Shallots are not baby onions but a separate
member of the onion family. They have a delicate flavor, less intense
than most onions and they also dissolve easily into liquids, which is
why they are favored for sauces. Shallots grow in small, tight clusters
so that when you break one open there may be two or three bunched
together at the root.
Their size makes them convenient for a
recipe where only a little onion is required. Use shallots when only a
small amount of onion is needed or when only a fine onion flavor is
required. Shallots are a pleasant, if maybe extravagant, alternative to
onions, but where recipes specify shallots (especially sauce recipes),
they should be used if possible.
History : Shallots are probably as
ancient as onions. Roman commentators wrote eloquently about the
excellence of shallots in sauces.
Varieties : Shallots are small
slender onions with long necks and golden, copper-colored skins. There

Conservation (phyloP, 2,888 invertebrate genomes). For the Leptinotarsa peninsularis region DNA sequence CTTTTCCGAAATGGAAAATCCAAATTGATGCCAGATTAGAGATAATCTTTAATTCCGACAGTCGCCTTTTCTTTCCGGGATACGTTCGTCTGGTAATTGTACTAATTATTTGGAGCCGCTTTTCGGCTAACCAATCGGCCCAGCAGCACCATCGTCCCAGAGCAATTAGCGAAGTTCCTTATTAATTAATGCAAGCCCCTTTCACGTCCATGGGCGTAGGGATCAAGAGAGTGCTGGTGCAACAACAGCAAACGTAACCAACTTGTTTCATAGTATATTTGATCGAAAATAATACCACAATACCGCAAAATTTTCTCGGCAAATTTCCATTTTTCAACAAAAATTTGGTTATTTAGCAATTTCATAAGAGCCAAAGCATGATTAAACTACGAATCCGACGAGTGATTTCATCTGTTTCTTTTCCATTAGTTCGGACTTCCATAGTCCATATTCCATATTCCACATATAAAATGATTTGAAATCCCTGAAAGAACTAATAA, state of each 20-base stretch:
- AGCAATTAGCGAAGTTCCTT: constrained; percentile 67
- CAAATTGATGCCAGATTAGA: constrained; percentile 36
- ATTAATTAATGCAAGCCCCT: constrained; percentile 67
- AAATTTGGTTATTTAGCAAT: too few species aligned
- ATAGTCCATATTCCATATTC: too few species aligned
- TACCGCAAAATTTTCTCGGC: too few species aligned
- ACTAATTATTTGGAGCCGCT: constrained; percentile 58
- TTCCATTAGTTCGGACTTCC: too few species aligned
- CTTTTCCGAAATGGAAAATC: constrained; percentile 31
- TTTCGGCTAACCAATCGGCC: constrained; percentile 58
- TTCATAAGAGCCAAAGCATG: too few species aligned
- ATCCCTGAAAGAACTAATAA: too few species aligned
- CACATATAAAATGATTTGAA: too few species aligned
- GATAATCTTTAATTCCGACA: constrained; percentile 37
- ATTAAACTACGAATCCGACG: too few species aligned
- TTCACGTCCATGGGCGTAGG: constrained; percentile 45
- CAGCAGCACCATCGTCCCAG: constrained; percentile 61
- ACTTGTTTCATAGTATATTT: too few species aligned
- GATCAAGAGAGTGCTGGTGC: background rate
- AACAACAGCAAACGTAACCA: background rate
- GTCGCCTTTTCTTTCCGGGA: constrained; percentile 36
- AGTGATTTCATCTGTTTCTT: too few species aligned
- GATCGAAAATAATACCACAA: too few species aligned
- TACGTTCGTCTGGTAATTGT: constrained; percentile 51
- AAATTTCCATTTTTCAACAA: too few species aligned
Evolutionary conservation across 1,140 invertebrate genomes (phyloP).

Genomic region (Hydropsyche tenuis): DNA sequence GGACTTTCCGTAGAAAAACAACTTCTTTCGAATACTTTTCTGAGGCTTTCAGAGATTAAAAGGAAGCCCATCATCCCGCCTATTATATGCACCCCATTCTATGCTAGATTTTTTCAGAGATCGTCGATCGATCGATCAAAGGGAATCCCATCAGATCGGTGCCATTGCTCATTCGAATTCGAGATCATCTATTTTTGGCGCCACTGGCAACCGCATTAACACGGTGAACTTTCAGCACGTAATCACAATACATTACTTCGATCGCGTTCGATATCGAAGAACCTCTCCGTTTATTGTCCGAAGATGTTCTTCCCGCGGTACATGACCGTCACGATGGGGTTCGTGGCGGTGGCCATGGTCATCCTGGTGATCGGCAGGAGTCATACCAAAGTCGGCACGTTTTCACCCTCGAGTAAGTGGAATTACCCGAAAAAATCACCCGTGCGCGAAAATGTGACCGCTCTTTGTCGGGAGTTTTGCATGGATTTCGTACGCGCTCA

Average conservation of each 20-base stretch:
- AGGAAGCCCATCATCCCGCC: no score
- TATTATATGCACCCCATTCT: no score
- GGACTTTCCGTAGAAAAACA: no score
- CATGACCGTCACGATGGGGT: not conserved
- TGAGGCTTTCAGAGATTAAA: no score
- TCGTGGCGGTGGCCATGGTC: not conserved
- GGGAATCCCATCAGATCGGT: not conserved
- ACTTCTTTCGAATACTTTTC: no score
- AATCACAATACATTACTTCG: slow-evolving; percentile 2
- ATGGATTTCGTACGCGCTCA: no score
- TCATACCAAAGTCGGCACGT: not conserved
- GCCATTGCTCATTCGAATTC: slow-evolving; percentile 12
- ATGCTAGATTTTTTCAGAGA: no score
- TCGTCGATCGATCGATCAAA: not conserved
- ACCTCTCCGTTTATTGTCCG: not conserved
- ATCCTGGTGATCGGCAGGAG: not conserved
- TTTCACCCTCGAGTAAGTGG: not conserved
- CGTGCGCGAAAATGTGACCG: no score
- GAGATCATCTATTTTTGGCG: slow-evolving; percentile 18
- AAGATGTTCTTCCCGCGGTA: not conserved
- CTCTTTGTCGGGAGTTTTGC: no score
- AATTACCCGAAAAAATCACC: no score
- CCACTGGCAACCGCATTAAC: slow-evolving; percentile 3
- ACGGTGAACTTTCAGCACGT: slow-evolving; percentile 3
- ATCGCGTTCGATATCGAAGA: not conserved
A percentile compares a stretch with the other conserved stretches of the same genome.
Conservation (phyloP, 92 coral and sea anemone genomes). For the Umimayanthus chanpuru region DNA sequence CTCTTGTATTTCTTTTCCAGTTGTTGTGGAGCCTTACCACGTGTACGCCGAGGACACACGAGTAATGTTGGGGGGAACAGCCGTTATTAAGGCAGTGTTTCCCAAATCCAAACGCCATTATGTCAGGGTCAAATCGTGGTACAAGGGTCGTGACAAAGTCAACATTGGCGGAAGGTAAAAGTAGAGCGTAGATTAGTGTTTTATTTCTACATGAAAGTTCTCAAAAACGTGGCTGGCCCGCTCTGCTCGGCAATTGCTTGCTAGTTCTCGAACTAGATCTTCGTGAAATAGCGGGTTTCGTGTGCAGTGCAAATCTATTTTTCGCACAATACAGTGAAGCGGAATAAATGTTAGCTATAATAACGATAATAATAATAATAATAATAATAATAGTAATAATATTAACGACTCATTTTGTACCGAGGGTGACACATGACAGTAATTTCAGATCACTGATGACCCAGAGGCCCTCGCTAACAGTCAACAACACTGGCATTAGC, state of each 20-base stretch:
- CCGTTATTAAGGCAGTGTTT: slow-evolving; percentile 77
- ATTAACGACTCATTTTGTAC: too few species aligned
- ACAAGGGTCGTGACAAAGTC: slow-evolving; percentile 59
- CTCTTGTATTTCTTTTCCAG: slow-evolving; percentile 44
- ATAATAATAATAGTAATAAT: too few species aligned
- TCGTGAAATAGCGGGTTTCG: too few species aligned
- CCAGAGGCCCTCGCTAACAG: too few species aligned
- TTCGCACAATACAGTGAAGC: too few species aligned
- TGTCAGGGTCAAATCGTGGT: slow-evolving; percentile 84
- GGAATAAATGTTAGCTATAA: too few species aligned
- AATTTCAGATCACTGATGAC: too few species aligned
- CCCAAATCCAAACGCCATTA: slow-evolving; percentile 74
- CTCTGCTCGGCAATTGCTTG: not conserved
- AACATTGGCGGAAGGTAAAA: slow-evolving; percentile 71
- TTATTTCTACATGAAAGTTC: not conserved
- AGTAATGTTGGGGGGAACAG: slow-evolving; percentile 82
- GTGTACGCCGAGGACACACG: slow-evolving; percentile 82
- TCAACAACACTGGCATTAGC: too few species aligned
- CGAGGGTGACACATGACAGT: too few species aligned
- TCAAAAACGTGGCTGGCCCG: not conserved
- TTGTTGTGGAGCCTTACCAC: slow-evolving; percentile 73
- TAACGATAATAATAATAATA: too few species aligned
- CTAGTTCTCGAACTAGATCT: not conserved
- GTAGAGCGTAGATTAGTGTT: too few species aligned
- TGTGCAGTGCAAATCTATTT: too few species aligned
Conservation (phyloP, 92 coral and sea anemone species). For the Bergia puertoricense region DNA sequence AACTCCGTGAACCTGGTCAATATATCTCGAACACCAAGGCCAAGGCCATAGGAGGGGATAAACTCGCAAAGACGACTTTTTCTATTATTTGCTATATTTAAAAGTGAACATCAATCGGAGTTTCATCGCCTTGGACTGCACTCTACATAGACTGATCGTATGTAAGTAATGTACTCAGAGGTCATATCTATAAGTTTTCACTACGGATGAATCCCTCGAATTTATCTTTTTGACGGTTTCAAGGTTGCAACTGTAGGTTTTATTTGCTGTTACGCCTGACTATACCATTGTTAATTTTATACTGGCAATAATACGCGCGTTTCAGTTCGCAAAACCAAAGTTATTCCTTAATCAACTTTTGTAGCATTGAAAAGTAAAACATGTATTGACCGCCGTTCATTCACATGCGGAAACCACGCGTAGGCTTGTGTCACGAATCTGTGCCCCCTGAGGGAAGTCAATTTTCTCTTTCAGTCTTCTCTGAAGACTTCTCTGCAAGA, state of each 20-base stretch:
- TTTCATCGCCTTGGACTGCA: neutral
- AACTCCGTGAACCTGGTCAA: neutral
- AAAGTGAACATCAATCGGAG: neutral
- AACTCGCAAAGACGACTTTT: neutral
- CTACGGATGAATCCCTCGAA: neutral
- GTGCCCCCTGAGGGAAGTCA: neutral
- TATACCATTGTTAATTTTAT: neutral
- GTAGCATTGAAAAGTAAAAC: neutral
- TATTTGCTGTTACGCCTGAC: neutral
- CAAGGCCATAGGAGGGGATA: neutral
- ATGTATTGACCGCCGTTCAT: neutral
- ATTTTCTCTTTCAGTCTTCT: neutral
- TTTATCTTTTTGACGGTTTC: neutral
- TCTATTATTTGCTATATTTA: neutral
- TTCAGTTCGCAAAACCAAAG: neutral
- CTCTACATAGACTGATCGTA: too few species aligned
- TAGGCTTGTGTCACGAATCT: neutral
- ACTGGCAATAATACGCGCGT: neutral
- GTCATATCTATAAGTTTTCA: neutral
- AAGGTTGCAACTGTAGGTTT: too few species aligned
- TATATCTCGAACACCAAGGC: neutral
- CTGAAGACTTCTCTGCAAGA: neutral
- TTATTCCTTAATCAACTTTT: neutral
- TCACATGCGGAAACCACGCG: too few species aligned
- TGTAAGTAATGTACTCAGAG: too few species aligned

are a number of varieties, although there is unlikely to be a choice in
the supermarkets. In any case, differences are more in size and color of
skin than in flavor.
Buying and Storing : Like onions,
shallots should be firmed without any green shoots. They will keep well
for several months in a cool dry place.
Preparing and Cooking : Skin shallots
in the same way as onions, i.e. top and tail them and then peel off the
outer skin. Pull apart the bulbs. Slice them carefully and thinly using
a sharp knife - shallots are so small, it is easy to slip and cut
yourself. When cooking them whole, fry over a very gentle heat without
browning too much.